The River Project logo, designed by Arroyo Arts Collective artist Pearl Beach, represents a river nymph known as a Naiad, a minor divinity in Greek mythology. Various provinces of nature were distinguished by various kinds of nymphs. The Naiads presided over rivers, streams, brooks, springs, fountains, lakes, ponds, wells, and marshes.
Our Naiad is surrounded by three key endangered species local to our region: In one hand is an arroyo toad, in the other a southern willow flycatcher. Leaping from the river is a steelhead trout. These were all once plentiful in our watershed. Because the steelhead trout inhabits an entire river ecosystem, and requires clean, cool water year-round, it serves as a vital “indicator species” of the overall health of the Southern California aquatic ecosystems and our coastal watersheds. If we once again have healthy runs of steelhead, we almost certainly have healthy rivers and streams.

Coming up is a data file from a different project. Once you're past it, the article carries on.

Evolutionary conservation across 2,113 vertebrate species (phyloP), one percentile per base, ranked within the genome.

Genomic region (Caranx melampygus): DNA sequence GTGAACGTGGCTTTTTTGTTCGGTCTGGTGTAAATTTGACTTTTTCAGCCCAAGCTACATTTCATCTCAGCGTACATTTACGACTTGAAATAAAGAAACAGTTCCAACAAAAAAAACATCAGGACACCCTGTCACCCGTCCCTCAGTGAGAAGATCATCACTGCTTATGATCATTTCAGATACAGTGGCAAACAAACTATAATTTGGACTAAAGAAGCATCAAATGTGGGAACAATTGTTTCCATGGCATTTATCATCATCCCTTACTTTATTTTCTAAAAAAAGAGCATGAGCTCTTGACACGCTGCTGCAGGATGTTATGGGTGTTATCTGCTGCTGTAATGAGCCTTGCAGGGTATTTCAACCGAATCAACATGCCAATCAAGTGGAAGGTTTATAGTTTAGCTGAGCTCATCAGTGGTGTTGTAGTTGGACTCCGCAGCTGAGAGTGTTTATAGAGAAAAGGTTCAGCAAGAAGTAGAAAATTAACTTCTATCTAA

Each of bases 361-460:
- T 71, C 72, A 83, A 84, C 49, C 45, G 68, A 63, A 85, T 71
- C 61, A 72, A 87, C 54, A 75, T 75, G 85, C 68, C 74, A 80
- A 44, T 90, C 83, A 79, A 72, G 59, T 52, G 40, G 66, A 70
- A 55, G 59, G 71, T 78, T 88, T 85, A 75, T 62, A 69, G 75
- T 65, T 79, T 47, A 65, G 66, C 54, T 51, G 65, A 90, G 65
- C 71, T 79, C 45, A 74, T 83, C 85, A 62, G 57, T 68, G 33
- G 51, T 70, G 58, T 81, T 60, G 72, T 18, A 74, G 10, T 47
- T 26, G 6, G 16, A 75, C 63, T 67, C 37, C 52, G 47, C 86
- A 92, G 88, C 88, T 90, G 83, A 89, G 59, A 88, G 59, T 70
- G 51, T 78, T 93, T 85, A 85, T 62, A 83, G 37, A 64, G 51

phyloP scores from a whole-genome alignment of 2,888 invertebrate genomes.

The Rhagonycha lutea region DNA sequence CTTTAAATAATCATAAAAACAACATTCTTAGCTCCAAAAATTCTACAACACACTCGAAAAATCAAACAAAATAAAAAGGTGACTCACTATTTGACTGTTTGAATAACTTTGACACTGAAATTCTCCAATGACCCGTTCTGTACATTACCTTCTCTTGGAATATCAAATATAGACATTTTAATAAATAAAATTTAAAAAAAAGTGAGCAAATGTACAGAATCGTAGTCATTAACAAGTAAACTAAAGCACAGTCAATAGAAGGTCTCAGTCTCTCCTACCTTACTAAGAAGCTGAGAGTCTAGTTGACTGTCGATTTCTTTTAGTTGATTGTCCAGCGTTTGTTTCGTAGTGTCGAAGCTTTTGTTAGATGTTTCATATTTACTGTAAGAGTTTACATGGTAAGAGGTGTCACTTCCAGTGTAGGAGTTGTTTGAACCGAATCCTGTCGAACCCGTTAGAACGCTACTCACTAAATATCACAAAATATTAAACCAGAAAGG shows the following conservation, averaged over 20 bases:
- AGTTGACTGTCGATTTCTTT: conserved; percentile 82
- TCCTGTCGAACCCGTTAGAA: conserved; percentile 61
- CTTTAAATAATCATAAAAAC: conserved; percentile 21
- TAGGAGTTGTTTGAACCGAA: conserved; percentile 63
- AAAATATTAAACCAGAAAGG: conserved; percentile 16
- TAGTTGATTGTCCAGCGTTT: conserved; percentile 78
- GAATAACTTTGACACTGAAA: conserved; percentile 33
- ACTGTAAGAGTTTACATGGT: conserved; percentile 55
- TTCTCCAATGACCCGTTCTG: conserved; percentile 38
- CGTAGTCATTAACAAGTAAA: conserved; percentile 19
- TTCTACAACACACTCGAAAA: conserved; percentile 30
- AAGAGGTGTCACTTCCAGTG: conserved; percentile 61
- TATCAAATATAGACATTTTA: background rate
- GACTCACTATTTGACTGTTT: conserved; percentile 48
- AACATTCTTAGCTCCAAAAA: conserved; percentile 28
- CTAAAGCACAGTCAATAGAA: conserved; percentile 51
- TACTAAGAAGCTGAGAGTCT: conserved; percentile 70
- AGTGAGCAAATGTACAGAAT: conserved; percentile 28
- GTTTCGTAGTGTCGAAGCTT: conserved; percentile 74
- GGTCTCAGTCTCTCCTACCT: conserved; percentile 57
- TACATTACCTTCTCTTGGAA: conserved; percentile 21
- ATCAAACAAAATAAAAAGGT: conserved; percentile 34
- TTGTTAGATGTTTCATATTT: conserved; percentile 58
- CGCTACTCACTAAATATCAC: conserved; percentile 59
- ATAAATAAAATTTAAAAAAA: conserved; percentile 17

The Naiad was intimately connected to her body of water and her very existence seems to have depended on it. If a stream dried up, its Naiad expired. The waters over which Naiads presided were thought to be endowed with inspirational, medicinal, or prophetic powers and the ancient Greeks frequently worshipped Naiads as divinities of healing, fertility and growth. The Naiads, as the goddesses of the nourishing water, were especially rich in favors, giving increase and fruitfulness to plants, herds, and mortals. Further, owing to the healing and inspiring power of many springs, they belong to the divinities of healing and prophesying, and can inspire men to prophetic and poetic inspiration. The Muses themselves are, in their origin, nymphs.